M y twin 2-year-olds, fresh from a weekend at grandma’s, were in desperate need of – what I’d like to call – some serious “de-spoiling”. They seemed to always come back from my in-laws with bellies bloated from tons of unauthorized goodies and mouths ripe to express their distaste for mommy’s apparent penchant for using the word “no”.
Every “no” that I dished out was being met with confusion, meltdowns, and obvious contempt. Grandma and grandpa had spoiled my children rotten. My twins hadn’t heard the word “no” for 48 hours straight, and I was left to pick up the pieces. I was sure that I couldn’t wag my finger, shake my head, or make that journey to the timeout chair anymore. I was spent and on the verge of hysterics.
Just as I began to contemplate my best escape, (out the window, or a bold front door exit?) I glanced at my emails and found a message that made mention of this book: The Mother of All Meltdowns. I had to take a look given that the title was so apropos at that moment.
I was met by 30 women who were sharing wonderful stories – all similar to my own:
Like Lisa Witherspoon and her meltdown in the delivery room, or Danielle Herzog and her doctor’s office hysterics; and C. Lee Reed (a We Got Kidz Brilliant Blogger Broad honoree:)) – she captured my feelings on children’s “firsts” brilliantly – sharing her thoughts and reflections in the most refreshing and explicit way.
Amidst reflecting on her teenage daughter’s milestones, C. Lee chronicled her own meltdown had at the DMV as she watched her daughter receive her drivers license. C. Lee ended by giving readers a rightful warning to slow down and enjoy every minute with their children.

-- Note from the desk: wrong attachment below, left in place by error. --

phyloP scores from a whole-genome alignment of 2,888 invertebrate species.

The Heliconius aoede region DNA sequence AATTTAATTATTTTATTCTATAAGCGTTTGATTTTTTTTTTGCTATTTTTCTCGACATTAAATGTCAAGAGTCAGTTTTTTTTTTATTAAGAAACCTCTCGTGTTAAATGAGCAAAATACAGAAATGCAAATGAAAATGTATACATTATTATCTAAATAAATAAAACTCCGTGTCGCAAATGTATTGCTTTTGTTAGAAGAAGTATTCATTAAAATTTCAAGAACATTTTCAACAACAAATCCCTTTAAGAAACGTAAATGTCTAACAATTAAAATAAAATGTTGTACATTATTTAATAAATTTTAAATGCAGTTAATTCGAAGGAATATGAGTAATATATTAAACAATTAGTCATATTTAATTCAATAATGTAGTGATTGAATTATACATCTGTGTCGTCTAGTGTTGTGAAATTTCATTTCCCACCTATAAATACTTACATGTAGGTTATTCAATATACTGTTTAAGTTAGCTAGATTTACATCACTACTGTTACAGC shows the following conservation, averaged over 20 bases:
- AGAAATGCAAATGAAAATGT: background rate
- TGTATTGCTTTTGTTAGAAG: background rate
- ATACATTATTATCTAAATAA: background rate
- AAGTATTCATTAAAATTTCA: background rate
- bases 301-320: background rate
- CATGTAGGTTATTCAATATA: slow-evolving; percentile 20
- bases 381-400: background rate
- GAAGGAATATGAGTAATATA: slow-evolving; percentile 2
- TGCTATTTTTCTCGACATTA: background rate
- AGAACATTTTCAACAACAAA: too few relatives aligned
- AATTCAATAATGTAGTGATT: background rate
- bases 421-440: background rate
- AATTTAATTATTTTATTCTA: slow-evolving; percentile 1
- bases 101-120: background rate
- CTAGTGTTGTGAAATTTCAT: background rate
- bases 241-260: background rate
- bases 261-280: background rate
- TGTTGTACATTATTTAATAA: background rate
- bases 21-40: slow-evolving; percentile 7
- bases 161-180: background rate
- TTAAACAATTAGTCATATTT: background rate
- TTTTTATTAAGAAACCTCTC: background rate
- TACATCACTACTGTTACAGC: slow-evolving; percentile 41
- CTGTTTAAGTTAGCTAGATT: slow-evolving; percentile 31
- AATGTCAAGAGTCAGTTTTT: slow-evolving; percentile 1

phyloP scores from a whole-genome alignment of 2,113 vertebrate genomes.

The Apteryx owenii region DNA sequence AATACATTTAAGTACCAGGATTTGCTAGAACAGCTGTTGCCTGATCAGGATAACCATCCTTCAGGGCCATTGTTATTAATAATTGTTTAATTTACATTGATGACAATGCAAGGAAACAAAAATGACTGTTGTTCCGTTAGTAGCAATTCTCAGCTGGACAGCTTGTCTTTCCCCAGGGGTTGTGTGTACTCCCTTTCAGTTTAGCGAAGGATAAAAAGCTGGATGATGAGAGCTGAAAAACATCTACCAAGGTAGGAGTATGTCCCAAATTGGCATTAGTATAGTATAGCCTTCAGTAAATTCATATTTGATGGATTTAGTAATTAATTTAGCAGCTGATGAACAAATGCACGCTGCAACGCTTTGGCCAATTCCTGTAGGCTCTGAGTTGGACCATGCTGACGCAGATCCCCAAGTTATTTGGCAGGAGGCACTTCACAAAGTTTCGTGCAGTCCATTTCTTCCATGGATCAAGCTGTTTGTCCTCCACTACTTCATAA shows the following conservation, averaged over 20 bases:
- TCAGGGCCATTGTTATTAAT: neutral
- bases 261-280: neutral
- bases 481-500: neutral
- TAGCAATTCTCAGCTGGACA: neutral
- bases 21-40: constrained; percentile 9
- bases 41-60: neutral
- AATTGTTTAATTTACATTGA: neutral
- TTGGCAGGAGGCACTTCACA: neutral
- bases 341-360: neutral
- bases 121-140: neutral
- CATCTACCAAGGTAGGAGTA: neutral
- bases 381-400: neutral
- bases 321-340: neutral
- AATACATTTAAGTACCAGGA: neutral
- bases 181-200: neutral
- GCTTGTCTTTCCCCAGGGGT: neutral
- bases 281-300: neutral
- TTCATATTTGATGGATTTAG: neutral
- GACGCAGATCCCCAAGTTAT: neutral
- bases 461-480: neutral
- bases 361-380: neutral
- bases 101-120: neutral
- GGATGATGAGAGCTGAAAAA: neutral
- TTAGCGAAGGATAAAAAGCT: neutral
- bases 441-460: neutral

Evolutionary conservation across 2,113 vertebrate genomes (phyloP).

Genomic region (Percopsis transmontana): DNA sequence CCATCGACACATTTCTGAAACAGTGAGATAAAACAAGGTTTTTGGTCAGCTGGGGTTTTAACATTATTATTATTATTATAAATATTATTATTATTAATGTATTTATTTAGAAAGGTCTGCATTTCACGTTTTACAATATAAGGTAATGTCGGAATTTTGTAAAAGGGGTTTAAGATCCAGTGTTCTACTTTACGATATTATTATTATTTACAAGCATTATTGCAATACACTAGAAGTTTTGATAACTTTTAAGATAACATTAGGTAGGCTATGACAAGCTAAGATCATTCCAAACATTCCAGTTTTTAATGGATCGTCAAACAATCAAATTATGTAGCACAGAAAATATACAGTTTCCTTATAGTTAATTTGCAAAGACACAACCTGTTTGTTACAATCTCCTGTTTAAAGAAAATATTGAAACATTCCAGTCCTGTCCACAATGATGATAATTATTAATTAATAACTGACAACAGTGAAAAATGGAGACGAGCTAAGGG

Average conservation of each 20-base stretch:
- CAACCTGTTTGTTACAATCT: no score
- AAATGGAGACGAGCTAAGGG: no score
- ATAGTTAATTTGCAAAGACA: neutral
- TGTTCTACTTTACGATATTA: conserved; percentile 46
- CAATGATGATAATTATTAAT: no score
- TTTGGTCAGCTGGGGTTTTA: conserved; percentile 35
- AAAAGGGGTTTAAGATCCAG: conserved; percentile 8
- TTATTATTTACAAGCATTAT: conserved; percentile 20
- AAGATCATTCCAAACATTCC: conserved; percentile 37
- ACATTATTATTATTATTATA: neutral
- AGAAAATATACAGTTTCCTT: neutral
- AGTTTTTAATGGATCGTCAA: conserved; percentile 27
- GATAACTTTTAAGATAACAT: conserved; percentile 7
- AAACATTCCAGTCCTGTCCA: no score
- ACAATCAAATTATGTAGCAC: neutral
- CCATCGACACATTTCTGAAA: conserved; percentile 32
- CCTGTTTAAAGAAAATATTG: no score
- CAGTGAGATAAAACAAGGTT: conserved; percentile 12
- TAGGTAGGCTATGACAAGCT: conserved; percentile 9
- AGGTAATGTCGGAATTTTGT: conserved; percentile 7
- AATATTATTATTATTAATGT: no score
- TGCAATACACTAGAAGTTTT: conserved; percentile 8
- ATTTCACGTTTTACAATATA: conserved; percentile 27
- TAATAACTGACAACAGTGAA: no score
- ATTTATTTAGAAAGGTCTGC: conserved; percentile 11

Here’s an excerpt from her story:
This book had me completely captivated. After I put my children down for their nap, I continued to read story after story chronicling MY life. It was absolutely exhilarating to find that there were other moms out there whose insecurities and concerns about motherhood mirrored my own… I began to relax.
These women were having meltdowns while trying to appease their uncooperative children in the grocery store. [Andrea of BeQuoted]
I’d done that.
I’d done that too! And reading this book made me realize that having these “moments” was OKAY.
Mom’s have a tendency to hide behind these steely, super-woman façades. Well, these women not only broke down those façades, but they exposed the raw realities of motherhood to the entire world for all to see.
This book sends the message that mothers are imperfect, mothers are vulnerable, and mothers are HUMAN; And each of these women prove these points with sincere stories that bring levity, snark, and honesty to the world of motherhood.